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From Bauhaus to Our House

Tom Wolfe
Farrar, Straus & Giroux, 1981
Reviewed by James McCown   

Tom Wolfe is one of our most erudite, and witty, cultural critics. He is at his best when skewering the conceits of the upper classes, academia, the media, the whole shebang. His iconic personal style, worthy of Downton Abbey, only furthers his distinction in a dress-down era.

From Bauhaus to Our House was his early 1980s send-up of Modernist architecture. It’s fascinating to read this book with 30 years of hindsight. Think of that moment in architecture history: Postmodernism was ascendant; the elite architecture schools were encouraging their students to think beyond Modernist orthodoxy, but discussion about the building art had hardly filtered into popular culture. Bauhaus changed that. Here was a best-selling book that articulated what the vast majority of Americans thought — namely, why do some of my neighbors’ homes look like insecticide factories? Nowhere was this more the case than in New England communities such as New Canaan, Connecticut; and Lincoln, Massachusetts, which had more than their share of Modernist houses.

“Our story begins in Germany after the First World War,” is Wolfe’s opening sentence, after which he proceeds to chronicle the growth of the cultural phenomenon called Modernism, which had so many roots: the devastation of war; the loss of faith in mainstream religion; the sheer and bracing desire to do something completely different, to crash the icons of the past. After all, Europe had blown itself to bits, and the philosophers had pronounced God dead; who needs cornices and Corinthian capitals, much less Gothic arches and steeples? White stucco, flat roofs, and pilotis, please!

Le Corbusier and Walter Gropius are key figures in Wolfe’s telling of this history, as one would expect. Maybe Gropius is singled out for special scorn, referred to mockingly as “The Silver Prince.” Wolfe here describes the paternalistic attitude of elite architects toward “workers’ housing,” which was going to be an agent of the new utopia they had envisioned:

“As Corbu himself said, they [workers] had to be reeducated to comprehend the beauty of ‘The Radiant City’ of the future ... there was no use consulting them directly, since, as Gropius had pointed out, they were as yet ‘intellectually undeveloped.’”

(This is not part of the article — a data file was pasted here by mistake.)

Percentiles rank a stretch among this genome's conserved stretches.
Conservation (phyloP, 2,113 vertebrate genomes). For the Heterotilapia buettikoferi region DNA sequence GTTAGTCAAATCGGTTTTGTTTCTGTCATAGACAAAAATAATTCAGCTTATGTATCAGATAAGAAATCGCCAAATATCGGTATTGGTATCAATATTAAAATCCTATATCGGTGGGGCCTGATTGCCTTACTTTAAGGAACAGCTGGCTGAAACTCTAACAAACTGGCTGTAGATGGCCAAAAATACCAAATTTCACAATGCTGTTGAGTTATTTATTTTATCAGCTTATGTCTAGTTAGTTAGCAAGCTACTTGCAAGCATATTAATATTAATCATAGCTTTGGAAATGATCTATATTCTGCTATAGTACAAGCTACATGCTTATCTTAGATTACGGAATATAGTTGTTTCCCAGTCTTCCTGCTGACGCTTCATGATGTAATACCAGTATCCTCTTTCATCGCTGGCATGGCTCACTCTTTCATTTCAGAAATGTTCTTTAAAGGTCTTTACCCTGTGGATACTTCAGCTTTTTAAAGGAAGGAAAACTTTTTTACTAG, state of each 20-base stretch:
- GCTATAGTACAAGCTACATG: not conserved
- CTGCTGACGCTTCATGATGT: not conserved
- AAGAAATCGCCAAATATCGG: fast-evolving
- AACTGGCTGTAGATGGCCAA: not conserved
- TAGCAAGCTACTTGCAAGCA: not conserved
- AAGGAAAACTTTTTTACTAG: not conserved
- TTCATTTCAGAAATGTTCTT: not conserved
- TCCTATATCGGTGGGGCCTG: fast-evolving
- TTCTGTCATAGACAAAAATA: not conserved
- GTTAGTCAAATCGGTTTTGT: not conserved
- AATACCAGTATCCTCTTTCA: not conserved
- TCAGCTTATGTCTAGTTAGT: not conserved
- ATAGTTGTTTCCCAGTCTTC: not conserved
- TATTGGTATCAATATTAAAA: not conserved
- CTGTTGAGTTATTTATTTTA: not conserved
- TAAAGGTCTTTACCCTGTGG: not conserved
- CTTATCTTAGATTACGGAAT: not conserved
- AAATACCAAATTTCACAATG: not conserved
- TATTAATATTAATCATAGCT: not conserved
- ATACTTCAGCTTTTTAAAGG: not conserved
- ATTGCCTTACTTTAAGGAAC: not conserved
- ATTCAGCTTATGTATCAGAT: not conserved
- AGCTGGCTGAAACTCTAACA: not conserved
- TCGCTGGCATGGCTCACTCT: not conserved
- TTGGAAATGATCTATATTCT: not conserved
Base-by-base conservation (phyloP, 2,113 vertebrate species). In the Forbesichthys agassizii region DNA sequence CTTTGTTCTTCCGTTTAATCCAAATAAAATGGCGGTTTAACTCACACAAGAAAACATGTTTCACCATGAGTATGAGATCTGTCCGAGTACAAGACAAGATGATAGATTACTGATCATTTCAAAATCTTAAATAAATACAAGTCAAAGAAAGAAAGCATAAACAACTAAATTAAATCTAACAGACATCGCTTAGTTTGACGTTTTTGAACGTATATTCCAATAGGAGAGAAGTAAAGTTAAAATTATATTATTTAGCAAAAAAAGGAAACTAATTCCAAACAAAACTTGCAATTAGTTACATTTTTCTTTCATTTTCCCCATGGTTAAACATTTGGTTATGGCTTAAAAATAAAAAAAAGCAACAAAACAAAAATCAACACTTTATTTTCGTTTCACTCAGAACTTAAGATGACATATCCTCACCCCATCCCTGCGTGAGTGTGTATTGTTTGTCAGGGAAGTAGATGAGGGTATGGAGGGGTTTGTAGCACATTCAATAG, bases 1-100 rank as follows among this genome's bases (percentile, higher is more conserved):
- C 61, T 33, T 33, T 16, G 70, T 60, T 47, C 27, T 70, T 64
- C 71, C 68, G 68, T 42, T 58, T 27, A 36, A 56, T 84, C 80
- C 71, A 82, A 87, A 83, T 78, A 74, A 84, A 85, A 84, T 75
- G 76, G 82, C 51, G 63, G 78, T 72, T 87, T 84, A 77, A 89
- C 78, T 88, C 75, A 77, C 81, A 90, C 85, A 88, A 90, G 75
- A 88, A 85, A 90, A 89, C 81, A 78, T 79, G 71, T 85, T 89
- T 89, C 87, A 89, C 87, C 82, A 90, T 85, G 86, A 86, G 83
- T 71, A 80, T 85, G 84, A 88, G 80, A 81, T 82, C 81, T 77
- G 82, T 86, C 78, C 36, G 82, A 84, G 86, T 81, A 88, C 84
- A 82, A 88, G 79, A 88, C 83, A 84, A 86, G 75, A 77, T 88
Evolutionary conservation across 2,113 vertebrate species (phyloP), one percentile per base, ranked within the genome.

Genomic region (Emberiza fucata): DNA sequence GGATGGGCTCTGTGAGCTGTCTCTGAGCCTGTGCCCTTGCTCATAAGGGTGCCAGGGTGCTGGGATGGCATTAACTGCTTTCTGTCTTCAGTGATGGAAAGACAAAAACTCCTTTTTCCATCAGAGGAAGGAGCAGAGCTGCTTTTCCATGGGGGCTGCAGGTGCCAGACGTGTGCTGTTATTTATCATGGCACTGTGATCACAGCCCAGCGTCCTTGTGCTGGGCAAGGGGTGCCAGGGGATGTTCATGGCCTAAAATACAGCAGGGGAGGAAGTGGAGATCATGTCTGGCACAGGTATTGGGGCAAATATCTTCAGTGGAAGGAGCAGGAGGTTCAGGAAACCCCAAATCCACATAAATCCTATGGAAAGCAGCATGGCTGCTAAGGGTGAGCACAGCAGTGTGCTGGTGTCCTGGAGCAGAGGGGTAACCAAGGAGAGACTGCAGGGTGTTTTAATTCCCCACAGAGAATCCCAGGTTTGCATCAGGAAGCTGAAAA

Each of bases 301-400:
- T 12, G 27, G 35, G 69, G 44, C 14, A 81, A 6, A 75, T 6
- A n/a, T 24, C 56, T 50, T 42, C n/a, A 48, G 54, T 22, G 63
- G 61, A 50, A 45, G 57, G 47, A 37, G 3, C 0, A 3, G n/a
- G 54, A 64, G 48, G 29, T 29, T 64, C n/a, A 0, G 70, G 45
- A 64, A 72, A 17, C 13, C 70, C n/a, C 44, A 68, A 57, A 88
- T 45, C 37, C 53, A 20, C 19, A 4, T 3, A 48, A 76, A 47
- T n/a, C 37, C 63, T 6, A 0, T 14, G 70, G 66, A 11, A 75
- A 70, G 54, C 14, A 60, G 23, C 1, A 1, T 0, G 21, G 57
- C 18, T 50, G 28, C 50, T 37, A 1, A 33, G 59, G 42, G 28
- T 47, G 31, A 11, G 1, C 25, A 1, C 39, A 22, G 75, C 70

Wolfe peppers the first couple of chapters with a mocking “how very bourgeois!” to describe the elite’s attitude toward the masses. He also describes how the new Modernist religion was crossing the Atlantic, reminding us our own Museum of Modern Art “was not exactly the brainchild of socialists or visionary bohemians. It was founded in John D. Rockefeller’s living room... with A. Conger Goodyear, Mrs. Cornelius Newton Bliss, and Mrs. Cornelius J. Sullivan in attendance.”

I so much enjoyed the first half of this book, but the second half was disappointing. As Wolfe begins to describe the evolution toward Postmodernism, he seems to invoke the very same scorn he used toward their Modernist forebears. Robert Venturi is all but called a phony; Michael Graves and others are grouped and dismissed as “Silver-White, Silver-Gray,” a chromatic reference to the high Modernists as “The White Gods.”

Whatever architectural “-isms” happen to be in vogue at any time, what I find most trenchant about Wolfe’s writing is that it singles out architects as having more than a whiff of cultural superiority about them. If you doubt that, sit in on a critique at the Harvard Graduate School of Design or MIT’s School of Architecture + Planning. Maybe Wolfe’s slim volume should be required reading at architecture schools from coast to coast. It’s as lively and engaging now as it was 30 years ago.

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Design After Decline: How America Rebuilds Shrinking Cities